dc.contributor.authorAlak, John Ishaya Banza.en_US
dc.date.issued1990en_US
dc.publisherThe University of Arizona.en_US
dc.rightsCopyright © is held by the author. Digital access to this material is made possible by the University Libraries, University of Arizona. Further transmission, reproduction or presentation (such as public display or performance) of protected items is prohibited except with permission of the author.en_US
dc.description.abstractIndirect calorimetry was employed to evaluate adequacy of various diets for laying hens. Effects of supplemental fats (animal fat, corn oil, olive oil and menhaden oil) and their combinations were evaluated; phosphorus deficiency was used to evaluate effects of mineral inadequacy; and methionine deficiency was used to determine effects of dietary amino acid balance and protein quality. Addition of animal fat and vegetable oil to laying hen diets at a level of 7% significantly (P $<$.05) increased both maintenance metabolizable energy (ME) requirement and fasting heat production (FHP). With the exception of menhaden oil, all fat supplements significantly (P $<$.05) improved energy intake, energy retention (balance) and net energetic efficiency (NEE) of dietary ME conversion to net energy in eggs and body tissues. An olive oil-animal fat (1:1) combination produced the highest NEE (96%) and ME intakes. Comparison of egg yolk fatty acids with those in corn oil, animal fat, olive oil and olive oil-animal fat combination yielded correlation coefficients of.096,.890,.824 and.954, respectively, suggesting that fatty acids in the olive oil-animal fat combination most closely resemble those in egg fat. Diets formulated to contain 16% protein and.18% available phosphorus supported an egg production rate of 70.6% which was increased to 76.7% with supplementation to.35% available phosphorus. Feed intake and conversion were improved with phosphorus supplementation at the low protein level, but not at 19% protein. Heat production was higher for the low phosphorus-fed birds a each protein level. Daily maintenance ME requirement and FHP were increased with the high protein diets. The 16% dietary protein level was adequate to support both egg production and egg weight if sufficient available phosphorus was present in the diet. However, the 19% dietary protein level was detrimental to performance. Total sulfur amino acid (TSAA) intake and egg mass were increased with supplemental DL-methionine. Low TSAA levels resulted in higher heat production, and maintenance ME requirements with concomitantly lower NEE. A TSAA requirement of 514.7 mg/bird/day was estimated to support an egg mass of 47 g/bird/day. Indirect calorimetry estimated the TSAA requirements as 591.5 to 629.9 mg/bird/day for maximum energetic efficiency and energy balance, respectively.en_US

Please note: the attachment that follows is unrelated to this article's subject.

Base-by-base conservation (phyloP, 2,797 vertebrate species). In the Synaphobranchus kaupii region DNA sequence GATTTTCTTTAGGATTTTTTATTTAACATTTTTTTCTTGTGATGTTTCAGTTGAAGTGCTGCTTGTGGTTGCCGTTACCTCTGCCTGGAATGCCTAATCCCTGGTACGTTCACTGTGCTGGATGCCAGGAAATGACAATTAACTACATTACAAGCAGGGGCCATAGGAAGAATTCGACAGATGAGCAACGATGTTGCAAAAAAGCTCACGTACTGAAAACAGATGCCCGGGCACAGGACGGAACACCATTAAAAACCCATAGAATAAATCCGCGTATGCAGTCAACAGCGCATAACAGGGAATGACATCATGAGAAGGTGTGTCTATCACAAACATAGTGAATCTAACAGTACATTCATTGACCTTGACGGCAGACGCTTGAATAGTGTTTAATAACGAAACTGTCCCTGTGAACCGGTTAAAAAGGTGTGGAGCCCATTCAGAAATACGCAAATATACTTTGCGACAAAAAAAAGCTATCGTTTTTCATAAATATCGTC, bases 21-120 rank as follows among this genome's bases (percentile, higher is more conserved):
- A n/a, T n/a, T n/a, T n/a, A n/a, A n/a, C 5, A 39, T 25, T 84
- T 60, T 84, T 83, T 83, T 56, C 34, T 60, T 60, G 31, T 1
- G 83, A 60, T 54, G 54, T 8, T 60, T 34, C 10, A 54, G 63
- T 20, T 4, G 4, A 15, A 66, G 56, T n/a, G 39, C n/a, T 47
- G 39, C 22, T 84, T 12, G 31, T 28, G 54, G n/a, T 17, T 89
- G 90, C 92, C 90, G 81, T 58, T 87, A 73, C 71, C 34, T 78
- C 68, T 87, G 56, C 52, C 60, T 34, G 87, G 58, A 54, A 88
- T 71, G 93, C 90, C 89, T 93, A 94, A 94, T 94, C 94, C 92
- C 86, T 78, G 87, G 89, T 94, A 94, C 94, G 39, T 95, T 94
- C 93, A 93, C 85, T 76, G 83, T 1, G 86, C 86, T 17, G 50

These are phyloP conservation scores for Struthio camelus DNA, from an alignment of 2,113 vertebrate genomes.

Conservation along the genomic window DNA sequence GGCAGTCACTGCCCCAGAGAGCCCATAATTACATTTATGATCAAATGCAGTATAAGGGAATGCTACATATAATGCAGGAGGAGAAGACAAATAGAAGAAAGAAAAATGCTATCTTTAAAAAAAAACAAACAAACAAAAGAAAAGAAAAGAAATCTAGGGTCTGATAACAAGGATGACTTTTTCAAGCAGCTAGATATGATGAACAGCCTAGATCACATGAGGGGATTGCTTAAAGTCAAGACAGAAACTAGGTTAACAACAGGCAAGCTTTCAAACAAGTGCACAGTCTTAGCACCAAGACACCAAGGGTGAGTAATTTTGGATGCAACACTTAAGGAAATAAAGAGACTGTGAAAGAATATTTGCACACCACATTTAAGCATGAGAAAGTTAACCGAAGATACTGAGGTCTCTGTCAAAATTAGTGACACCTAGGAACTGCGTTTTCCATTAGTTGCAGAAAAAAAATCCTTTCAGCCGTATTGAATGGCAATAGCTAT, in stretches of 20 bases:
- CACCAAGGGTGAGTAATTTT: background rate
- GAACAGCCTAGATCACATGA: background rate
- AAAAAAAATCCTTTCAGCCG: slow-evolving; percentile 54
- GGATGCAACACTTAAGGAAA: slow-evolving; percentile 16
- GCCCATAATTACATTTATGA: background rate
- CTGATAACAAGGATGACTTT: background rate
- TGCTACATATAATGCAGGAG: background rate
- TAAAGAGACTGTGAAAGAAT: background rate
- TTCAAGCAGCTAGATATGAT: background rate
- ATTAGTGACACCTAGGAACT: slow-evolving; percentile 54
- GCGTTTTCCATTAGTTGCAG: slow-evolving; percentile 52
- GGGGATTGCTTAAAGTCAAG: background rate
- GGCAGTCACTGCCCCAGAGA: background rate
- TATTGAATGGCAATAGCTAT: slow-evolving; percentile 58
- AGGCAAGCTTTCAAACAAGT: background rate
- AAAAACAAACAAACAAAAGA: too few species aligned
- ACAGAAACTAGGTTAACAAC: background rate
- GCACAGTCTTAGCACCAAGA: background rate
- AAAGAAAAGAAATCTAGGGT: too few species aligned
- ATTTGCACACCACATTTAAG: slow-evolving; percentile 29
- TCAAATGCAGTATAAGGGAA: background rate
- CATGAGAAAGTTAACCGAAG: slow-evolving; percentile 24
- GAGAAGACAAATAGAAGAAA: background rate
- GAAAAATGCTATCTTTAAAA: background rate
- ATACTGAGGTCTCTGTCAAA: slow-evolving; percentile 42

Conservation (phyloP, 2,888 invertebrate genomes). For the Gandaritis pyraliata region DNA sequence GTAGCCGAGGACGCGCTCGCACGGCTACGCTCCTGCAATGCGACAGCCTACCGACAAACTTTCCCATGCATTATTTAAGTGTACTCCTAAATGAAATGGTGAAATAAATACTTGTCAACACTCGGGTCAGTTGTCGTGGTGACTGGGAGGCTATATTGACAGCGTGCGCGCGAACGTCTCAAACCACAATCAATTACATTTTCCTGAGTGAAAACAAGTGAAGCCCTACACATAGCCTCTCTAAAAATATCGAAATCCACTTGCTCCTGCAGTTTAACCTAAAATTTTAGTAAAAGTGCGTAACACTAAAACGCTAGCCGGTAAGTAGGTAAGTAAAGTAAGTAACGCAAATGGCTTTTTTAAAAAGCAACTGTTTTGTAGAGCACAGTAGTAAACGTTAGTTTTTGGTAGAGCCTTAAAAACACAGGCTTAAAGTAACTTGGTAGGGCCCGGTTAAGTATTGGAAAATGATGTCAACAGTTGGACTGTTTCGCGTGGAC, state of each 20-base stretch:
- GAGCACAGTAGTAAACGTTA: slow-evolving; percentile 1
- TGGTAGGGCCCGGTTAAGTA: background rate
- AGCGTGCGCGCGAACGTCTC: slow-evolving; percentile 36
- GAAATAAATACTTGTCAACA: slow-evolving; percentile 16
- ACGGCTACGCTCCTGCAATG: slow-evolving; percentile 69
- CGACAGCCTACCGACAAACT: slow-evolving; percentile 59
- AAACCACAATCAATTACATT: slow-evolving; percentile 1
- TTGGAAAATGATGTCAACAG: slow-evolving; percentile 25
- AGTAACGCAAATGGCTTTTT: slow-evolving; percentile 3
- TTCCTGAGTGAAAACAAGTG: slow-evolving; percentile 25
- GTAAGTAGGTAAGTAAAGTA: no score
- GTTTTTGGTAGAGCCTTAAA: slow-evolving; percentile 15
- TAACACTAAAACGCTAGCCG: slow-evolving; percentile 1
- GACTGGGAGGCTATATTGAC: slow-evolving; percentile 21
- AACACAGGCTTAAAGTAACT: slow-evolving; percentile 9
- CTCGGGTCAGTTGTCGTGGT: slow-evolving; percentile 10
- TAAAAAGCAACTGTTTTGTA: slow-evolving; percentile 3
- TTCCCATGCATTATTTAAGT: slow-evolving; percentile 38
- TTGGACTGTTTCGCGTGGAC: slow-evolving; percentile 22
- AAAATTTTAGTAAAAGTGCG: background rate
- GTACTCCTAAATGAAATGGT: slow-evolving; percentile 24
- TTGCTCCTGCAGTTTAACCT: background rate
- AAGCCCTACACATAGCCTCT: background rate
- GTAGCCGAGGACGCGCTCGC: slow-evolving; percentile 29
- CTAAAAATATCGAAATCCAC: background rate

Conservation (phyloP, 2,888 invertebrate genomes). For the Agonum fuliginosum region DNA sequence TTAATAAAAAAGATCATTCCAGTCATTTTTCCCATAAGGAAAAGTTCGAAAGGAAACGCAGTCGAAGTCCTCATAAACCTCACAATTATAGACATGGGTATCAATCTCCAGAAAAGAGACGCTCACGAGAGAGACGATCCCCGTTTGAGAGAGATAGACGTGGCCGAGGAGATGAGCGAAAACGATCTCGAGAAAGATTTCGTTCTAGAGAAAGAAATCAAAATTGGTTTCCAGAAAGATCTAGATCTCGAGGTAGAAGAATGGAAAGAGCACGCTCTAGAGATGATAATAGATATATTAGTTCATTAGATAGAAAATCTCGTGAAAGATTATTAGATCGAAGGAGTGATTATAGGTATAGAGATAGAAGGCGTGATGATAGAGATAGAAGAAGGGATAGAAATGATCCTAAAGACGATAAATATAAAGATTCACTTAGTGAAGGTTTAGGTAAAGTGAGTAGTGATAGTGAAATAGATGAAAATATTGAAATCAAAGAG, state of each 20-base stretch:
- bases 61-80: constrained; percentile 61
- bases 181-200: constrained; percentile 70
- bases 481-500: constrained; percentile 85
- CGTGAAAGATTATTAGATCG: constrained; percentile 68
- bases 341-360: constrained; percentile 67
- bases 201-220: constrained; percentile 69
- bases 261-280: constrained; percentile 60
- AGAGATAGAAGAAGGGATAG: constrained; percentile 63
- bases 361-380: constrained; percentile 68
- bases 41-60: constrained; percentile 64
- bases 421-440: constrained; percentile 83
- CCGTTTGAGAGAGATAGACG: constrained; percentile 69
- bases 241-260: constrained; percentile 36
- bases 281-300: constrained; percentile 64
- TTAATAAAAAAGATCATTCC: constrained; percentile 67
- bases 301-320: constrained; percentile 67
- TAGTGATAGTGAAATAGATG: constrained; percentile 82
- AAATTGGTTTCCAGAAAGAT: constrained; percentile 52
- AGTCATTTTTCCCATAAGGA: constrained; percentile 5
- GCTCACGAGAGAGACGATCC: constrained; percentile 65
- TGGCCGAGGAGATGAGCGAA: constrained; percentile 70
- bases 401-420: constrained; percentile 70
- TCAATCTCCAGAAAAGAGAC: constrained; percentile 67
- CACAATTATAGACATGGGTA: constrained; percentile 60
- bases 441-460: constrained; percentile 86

dc.typetexten_US
dc.typeDissertation-Reproduction (electronic)en_US
dc.subjectAgricultureen_US
thesis.degree.namePh.D.en_US
thesis.degree.leveldoctoralen_US
thesis.degree.disciplineNutritional Sciencesen_US
thesis.degree.disciplineGraduate Collegeen_US
thesis.degree.grantorUniversity of Arizonaen_US
dc.contributor.advisorReid, Bobby L.en_US
dc.contributor.committeememberWeber, Charles W.en_US
dc.contributor.committeememberSwingle, R. Spenceren_US
dc.contributor.committeememberBrown, William H.en_US
dc.contributor.committeememberMarchello, John A.en_US
dc.identifier.proquest9103011en_US
dc.identifier.oclc708661626en_US